PrezBo stands by J.P. Morgan’s man
J.P. Morgan Chase announced last month that it lost $2 billion this past quarter. The losses apparently stemmed from “errors, sloppiness, and bad judgment,” according to J.P. Morgan CEO Jamie Dimon. Now some are calling for Dimon, who has a seat on the Federal Reserve Bank of New York’s board of directors, to step down from his post at the Fed to avoid a potential conflict of interest.
One person who doesn’t think Dimon should step down? Lee Bollinger, chairman of the New York Fed’s board of directors. Prezbo says Dimon should not resign, and anyone who says that he should resign has a “false understanding” of how the Fed works, and is being “foolish.” You can check out the full story at the link, or the Reader’s Digest version after the jump:
1. As noted above, J.P. Morgan reveals in May that it lost $2 billion in trading last quarter.
2. Critics immediately begin to call for Dimon to step down from his position at the Fed, citing a conflict of interest. Former IMF chief Simon Johnson starts a Change.org petition to have Dimon removed. It reads, in part:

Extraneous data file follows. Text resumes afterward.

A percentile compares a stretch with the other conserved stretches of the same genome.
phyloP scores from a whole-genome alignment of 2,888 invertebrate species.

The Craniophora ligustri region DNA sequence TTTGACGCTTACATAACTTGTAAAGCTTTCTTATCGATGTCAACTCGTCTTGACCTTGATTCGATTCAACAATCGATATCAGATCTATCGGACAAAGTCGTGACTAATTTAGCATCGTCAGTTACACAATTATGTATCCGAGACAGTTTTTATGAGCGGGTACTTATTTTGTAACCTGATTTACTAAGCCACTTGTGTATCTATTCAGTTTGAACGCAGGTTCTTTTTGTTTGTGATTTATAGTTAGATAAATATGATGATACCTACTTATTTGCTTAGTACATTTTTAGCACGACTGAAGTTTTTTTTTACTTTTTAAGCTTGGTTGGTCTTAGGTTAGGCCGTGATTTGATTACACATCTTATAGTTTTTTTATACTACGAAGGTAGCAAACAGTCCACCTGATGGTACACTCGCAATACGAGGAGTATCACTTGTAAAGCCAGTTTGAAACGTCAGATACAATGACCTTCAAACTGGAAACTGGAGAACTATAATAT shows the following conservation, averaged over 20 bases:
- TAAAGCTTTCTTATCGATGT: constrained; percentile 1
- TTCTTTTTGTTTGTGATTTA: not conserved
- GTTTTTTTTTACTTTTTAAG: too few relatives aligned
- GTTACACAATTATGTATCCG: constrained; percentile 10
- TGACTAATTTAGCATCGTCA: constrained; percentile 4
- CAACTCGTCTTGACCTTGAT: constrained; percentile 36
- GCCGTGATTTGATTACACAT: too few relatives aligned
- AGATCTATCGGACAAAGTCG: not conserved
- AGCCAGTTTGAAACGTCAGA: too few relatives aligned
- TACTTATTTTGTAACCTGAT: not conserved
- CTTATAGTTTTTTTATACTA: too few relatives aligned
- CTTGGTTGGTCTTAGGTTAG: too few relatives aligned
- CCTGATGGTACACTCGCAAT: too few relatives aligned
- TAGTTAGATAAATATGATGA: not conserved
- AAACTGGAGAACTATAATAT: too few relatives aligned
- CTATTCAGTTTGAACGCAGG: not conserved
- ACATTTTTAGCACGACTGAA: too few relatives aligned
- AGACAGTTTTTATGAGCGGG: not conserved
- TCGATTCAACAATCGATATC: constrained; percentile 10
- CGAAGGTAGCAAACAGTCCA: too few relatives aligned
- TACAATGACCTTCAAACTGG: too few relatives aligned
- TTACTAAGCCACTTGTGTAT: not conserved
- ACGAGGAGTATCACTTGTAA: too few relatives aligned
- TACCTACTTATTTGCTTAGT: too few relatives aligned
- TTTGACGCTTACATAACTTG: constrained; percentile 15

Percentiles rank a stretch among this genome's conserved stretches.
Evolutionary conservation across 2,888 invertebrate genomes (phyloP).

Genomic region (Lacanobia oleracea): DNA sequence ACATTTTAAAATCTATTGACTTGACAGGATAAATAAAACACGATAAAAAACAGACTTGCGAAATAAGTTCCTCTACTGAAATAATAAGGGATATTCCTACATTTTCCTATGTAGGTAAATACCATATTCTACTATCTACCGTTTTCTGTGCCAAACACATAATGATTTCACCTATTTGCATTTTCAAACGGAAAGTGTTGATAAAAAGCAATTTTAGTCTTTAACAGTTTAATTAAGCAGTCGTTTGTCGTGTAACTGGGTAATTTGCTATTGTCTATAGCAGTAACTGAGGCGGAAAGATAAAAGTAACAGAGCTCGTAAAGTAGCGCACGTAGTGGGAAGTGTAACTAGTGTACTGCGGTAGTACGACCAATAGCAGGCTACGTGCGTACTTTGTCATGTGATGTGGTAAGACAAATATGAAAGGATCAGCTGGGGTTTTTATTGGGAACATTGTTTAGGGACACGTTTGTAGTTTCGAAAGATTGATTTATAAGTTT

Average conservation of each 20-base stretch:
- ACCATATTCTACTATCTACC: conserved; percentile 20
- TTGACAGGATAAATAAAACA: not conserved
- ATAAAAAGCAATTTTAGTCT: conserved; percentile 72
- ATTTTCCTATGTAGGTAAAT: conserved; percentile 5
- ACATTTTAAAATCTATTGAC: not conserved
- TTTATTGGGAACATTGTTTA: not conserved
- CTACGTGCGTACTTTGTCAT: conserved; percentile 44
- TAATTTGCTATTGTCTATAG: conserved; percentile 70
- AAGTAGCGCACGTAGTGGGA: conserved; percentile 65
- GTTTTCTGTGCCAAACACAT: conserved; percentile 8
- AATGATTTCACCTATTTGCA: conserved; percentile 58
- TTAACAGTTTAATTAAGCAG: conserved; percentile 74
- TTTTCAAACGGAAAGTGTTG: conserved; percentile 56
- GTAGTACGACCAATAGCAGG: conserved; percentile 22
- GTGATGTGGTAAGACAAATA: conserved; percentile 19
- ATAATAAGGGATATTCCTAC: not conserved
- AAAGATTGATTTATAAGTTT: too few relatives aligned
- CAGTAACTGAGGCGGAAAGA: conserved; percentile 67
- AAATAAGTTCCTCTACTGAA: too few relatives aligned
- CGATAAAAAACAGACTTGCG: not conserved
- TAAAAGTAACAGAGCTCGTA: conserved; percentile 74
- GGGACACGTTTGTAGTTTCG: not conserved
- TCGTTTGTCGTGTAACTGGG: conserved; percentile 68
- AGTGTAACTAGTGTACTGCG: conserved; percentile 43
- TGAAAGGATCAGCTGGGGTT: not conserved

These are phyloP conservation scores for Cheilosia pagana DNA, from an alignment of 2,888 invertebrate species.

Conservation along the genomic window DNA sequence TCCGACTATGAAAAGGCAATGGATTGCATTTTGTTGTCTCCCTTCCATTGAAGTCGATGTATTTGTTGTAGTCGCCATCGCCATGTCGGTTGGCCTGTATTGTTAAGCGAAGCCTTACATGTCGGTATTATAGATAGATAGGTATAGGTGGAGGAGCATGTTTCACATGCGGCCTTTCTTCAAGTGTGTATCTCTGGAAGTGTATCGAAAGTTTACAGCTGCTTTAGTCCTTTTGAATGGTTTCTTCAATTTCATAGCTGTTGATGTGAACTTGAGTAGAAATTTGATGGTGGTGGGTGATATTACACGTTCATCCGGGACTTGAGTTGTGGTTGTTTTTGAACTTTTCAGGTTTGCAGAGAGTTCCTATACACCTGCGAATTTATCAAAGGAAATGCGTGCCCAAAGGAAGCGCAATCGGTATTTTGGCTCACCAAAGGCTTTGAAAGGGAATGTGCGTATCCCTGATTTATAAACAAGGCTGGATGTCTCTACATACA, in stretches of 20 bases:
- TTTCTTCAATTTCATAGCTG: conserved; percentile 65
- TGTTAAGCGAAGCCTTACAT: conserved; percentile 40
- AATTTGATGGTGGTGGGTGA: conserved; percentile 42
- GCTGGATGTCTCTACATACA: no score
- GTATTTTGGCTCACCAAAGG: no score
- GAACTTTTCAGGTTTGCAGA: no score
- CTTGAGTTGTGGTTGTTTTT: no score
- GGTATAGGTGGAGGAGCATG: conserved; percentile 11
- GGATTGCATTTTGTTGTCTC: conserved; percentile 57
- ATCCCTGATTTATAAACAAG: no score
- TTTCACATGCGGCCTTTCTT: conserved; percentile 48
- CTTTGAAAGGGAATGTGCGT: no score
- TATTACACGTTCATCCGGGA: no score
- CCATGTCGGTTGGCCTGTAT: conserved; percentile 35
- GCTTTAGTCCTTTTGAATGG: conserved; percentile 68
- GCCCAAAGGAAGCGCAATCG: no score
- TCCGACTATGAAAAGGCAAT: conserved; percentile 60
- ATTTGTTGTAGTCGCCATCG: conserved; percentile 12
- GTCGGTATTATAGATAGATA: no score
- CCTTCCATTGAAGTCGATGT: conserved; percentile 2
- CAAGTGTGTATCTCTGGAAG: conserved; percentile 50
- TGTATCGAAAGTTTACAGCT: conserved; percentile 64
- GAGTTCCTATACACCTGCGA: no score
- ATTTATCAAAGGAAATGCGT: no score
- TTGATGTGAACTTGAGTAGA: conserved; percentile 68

The fox is guarding the henhouse. It is entirely unacceptable to have Mr. Dimon involved in the governance of the New York Fed, an organization that oversees his activities, decisions, and potential losses.
To date, the petition has garnered more than 36,000 signatures. Also calling for Dimon to step down: Massachusetts Senate candidate Elizabeth Warren, who says Dimon’s resignation would “send a signal to the American people that Wall Street bankers get it and to show that they understand the need for responsibility and accountability.”
3. Dimon does not resign from his position on the Fed.
4. Someone (the Wall Street Journal) asks PrezBo what he thinks. “I do not think he should step down,” Bollinger replies. He goes onto explain away the calls for his ouster as the uproar of people who have a “false understanding” of the way the Fed works, and that these critics are stupid it is “foolish” to complain about having a banker on the board, because the law requires bankers to serve on the board.
Bollinger also noted that board members are not involved in “oversight of the supervisory function of the New York Fed,” but rather merely advise regional bank presidents on the economy and help in selecting bank presidents.
In any case, Dimon’s second term on the Fed board ends in December. By custom, board members leave after two terms, so he’ll probably be leaving the board then. Bollinger’s second term ends in December, as well.
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